Pro Brexit Commentators have written recently to trash the Burkean doctrine that a British MP is a representative, not a delegate.
Among them, Dr Giles Fraser writing for Unherd.com and Michael St George writing for Conservative Woman .
Their hostility is aroused by Remain MPs who would stop Brexit regardless of their preponderantly Leave voting constituents. Such Remainers stress the Burkean doctrine of Representation not delegation.
The primary mistake these Brexiteers make is to assume the Remain emphasis on Burke’s doctrine is right and therefore proceed precipitately to trash Burke’s definition.
Both sides quote the 1774 address to the voters of Bristol where Burke’s words are explicit and uncompromising. The elected MP must use his own judgment at all times and is not obliged to obey his electorate.
But in quoting Burke in this way, both Remain politicians and Brexit commentators show themselves guilty of heresy.
Heresy can so stress a particular doctrine as to deny other truths and thereby diverge significantly from comprehensive orthodoxy.
That, I suggest, is what is happening here. Both sides are using Burke’s words regardless of his overall record and value as a thinker and commentator.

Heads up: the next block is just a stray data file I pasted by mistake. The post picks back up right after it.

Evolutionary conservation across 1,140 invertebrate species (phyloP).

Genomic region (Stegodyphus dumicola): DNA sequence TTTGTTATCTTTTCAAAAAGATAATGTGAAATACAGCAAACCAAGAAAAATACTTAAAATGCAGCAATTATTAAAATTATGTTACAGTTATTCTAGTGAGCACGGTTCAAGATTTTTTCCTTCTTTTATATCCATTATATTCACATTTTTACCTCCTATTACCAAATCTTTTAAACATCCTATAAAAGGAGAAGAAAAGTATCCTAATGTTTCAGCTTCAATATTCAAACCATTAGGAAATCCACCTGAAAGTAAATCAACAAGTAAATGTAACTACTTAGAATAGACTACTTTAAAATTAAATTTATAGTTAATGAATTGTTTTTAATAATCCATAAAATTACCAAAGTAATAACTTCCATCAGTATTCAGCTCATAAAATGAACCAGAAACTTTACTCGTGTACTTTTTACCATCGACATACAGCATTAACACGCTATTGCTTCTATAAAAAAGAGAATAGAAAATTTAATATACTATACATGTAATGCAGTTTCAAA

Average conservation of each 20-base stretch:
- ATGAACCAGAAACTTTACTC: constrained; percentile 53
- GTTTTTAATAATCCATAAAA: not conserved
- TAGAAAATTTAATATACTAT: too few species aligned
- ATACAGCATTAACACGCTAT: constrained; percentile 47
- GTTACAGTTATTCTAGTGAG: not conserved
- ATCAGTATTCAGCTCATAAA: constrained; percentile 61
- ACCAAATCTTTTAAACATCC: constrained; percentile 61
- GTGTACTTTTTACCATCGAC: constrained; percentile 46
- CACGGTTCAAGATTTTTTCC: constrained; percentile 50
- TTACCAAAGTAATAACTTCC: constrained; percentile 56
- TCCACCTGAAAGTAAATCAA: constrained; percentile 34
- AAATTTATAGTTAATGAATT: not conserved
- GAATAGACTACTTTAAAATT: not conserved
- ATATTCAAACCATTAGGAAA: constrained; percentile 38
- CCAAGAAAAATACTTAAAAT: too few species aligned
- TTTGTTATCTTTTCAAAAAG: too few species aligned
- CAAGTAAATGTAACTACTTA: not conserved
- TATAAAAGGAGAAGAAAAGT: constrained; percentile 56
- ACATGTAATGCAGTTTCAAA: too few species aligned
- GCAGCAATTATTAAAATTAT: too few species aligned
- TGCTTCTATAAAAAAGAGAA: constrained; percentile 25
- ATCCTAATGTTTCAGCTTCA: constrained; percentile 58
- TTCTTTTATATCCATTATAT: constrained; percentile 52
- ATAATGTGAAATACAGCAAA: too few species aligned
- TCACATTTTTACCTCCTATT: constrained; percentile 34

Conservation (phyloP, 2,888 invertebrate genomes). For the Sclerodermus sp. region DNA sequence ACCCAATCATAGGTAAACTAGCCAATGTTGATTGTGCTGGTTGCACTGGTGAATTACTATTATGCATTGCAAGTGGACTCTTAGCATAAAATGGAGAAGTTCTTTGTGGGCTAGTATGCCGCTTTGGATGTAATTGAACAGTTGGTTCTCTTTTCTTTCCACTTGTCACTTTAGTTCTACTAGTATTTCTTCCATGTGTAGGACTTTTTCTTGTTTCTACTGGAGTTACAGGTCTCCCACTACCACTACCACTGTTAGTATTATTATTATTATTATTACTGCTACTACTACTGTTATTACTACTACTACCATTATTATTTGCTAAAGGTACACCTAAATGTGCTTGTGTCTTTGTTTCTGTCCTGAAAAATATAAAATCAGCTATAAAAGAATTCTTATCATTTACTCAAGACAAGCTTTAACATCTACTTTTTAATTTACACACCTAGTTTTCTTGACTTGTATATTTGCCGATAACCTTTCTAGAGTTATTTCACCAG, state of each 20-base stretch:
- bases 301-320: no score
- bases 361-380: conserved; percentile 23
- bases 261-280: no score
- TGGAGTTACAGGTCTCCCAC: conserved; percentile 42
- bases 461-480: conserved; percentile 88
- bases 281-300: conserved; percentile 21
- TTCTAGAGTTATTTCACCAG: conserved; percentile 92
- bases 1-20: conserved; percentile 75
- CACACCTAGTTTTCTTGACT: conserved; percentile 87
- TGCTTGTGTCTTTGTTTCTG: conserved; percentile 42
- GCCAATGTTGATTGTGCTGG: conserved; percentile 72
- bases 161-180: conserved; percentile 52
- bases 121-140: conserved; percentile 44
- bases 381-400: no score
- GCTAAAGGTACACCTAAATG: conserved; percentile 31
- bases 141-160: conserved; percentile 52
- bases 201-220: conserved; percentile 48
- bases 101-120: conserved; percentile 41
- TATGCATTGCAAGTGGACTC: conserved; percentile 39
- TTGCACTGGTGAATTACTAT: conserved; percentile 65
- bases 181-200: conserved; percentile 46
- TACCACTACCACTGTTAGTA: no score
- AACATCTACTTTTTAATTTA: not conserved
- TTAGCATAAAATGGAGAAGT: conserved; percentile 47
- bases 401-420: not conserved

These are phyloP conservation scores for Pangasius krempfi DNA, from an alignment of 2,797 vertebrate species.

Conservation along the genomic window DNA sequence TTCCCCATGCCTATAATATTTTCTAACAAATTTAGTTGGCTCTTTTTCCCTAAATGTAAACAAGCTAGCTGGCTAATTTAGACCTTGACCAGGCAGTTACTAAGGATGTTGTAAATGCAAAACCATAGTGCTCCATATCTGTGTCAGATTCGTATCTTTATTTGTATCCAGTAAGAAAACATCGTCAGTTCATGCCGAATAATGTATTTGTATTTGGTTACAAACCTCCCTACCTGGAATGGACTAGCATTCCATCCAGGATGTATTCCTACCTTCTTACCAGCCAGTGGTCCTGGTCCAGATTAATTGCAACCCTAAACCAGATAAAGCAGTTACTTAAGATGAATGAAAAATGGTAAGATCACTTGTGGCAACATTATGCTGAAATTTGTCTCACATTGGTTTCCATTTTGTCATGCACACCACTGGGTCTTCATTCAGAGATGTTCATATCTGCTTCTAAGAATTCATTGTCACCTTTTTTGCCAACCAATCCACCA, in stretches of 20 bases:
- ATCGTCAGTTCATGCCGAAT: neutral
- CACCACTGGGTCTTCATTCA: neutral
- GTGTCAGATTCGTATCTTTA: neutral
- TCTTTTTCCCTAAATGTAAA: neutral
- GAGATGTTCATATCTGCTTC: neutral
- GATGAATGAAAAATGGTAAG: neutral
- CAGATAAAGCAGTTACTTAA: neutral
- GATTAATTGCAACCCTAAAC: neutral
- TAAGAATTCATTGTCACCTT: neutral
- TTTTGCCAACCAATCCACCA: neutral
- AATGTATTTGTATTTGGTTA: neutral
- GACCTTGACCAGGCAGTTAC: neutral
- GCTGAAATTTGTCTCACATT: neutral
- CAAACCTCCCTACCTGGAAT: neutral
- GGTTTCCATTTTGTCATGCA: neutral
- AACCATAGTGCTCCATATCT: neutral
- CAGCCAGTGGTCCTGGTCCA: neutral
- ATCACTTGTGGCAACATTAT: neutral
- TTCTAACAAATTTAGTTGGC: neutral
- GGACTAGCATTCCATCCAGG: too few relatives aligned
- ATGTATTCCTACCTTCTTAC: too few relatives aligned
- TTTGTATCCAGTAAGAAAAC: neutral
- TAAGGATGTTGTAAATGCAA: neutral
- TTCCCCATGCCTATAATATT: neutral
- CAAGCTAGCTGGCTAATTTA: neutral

They have not started with a comprehensive understanding of either Burke or the British constitution.
In the British constitution an MP is indeed a representative. That is absolutely necessary. We elect a person according to their approach and the policies they espouse. We then trust them to be consistent when they consider the minutiae of proposed legislation or a particular political issue and its handling in the context of parliamentary debate or manoeuvering.
It would be absurd for an MP to have to refer back on every detail to his constituents – most of whom will not want to be bothered by detail.
Constituents will, however, be bothered by their MP’s adherence to the manifesto on which they were elected. And if dissatisfied, can vote them out next time. If there is an issue to address here, it is the ability to recall a rogue or criminal MP when there is a problem.
It is absurd, however, to attack the general doctrine of representation.